Screen Shot 2014-02-20 at 10.46.42 AMI don’t know about you, but I never knew I could love anything like I love my kids. Each one.

The other day Jack asked me if I loved Fury or him more. This was after he snuggled into me and whispered a hushed confession, “I love you more than Dad.” It was as if a burdene had been lifted off his guilt-ridden soul. It’s not right to love someone more. “You’re so warm,” he continued, “and squishy.” Okay, so – I could have lived without the last bit. But, he was talking about how he relishes scooching close and burying his feet under my legs. So what if I’m a bit squishier than his fit father … it’s on my list of follow-through’s.

I laughed and hugged him. He loves his dad. But somewhere along the way he has equated certain things that I do as signifying more love.

“I love you both the same,” I answered his question about love. “Different, but not one more than another.”

“That’s impossible,” he said.

“Seems like it,” I tell him. “But it’s true. I would never have imagined that I could love five different people so much.”

Every parent feels that way. Every parent would do anything for our kids. We want life to go well for them. And, there’s something about our kids that moves us to love in some interesting ways. Ways that actually aren’t very loving.

See Also:

Affluenza Questionable methods of love that resulted in the internationally-covered case of “Affluenza.” Attorneys claimed that a young man whose drunken driving killed four people was a victim of permissive parenting. The young man ended up receiving punishment that supported the claim that the child is as much a victim in the horrific event as those whose lives his actions stole. And as sickening and hard to believe as this extreme example is, can we not stop for a moment and see the fingers pointing back at us as we shaking-head point at those wealthy enablers? Where might my permissiveness fueled by well-intentioned love actually be hurting more than helping?

Hit & Run in Texas As if on cue, a hit and run accident led our local news. An elderly gentleman lived to tell, as did the traffic cameras that captured it all on tape. Police found the car with dented bumper and recently replaced windshield at the home of the suspect’s parents. Police arrested him last night as he was boarding a plane for Jordan.

Child Celebrities gone wild: We’ve already talked about the MIley Cyrus (When Kids Go Wild – A Path Paved with “Just this once..”) road to riches. Our friend Margie Sims sent me this thoughtful commentary on Justin Bieber:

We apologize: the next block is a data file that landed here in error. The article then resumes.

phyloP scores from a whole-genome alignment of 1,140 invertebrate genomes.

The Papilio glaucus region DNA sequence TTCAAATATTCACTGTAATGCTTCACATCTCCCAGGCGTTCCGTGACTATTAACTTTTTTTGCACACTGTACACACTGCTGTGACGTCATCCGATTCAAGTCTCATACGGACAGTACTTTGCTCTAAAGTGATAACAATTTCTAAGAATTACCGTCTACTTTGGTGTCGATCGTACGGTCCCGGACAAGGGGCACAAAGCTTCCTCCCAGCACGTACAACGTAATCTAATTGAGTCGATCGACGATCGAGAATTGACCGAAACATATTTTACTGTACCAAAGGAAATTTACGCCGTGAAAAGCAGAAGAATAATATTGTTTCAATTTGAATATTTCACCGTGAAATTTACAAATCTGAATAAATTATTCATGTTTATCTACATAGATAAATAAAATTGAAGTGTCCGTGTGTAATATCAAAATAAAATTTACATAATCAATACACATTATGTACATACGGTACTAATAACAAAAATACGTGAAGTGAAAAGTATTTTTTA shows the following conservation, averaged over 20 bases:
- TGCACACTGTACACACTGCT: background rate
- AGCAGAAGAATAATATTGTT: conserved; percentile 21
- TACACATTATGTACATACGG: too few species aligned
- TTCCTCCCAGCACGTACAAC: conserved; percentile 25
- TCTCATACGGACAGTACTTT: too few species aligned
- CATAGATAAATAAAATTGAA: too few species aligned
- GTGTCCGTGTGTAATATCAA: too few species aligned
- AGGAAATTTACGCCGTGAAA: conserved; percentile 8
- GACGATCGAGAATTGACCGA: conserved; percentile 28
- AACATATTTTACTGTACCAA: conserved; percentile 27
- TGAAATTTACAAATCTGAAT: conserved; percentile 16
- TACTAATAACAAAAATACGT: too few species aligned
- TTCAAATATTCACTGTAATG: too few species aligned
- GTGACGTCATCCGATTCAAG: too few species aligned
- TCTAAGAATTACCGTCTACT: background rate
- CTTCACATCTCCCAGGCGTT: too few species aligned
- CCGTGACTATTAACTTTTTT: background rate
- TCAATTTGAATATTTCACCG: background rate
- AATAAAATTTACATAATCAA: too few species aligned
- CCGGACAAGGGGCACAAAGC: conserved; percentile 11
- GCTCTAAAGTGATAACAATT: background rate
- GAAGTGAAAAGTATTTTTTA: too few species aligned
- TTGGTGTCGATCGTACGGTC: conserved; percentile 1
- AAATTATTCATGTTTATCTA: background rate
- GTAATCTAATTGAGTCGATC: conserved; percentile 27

When I first heard the news about Justin Bieber’s arrest for DUI and drag racing, I do what I always do with that category of news:  I ignored it.  I try very hard to keep pop culture out of our home, as it is, in my opinion, one of the most dangerous enemies of the family.  And I’ll give you  a short list of reasons why.

It misrepresents reality, creating discontentment with normal life.

It paints a false picture of happiness.

It is usually lewd, rude and crude.

It applauds the poorest role models on the planet.

I had to address this particular incident, though, because Bieber’s issues are deeper than a DUI–his first crime, I reminded my kids, was his underage drinking at 19 years old.

Chances are, though, that his success will continue, as that is just the way our culture is.  Rebellion is rewarded, even celebrated.

We are on our fourth snow day today here in Virginia. Long days at home–cooking, playing games, watching (old) movies. “Home is real life to me.   I love just being together, talking, baking, watching movies, even cleaning,” Mary and Emma, 16 and 15, expressed to me separately after being snow bound all week.  It made my heart soar to hear it, as not all teenage girls are so fond of their families.

Their comments reminded me–who cares about the latest antics of the rich and famous?  We have our own list around here–The Real Life List:  faith, fun, hard work, respect, common courtesy, love.

It’s the list that lasts. It’s the list that matters.

American Idol … This is bur that got under my saddle and started me thinking (again!) on this topic of the way we love our kids:

I so wished that Harry had gone one step further and turned to the parents sitting behind him – especially the father – and asked the question. Every parent could use a friend to walk along side and ask the question – implore us to slow down and consider if the ends justify the means…

  • a daughter singing degrading lyrics to for fame
  • a son given freedom and a long leash so he can fit in? be popular?
  • a daughter without boundaries, practically naked, flaunting immoral moves so she can be known
  • fixing a windshield and buying a ticket abroad to avoid consequences

What do our actions teach our kids. What do they communicate about self-worth and where to find it? I don’t know. But it takes baby steps to get wherever we’re going. Thank you to the Margie Sims in my life and the Harry Connicks of the world that ask the tough questions and snap us back into reality and realization that success isn’t always defined by ending up on “top.” And that we need to be careful how we love our kids.

Thanks for walking the road with me.


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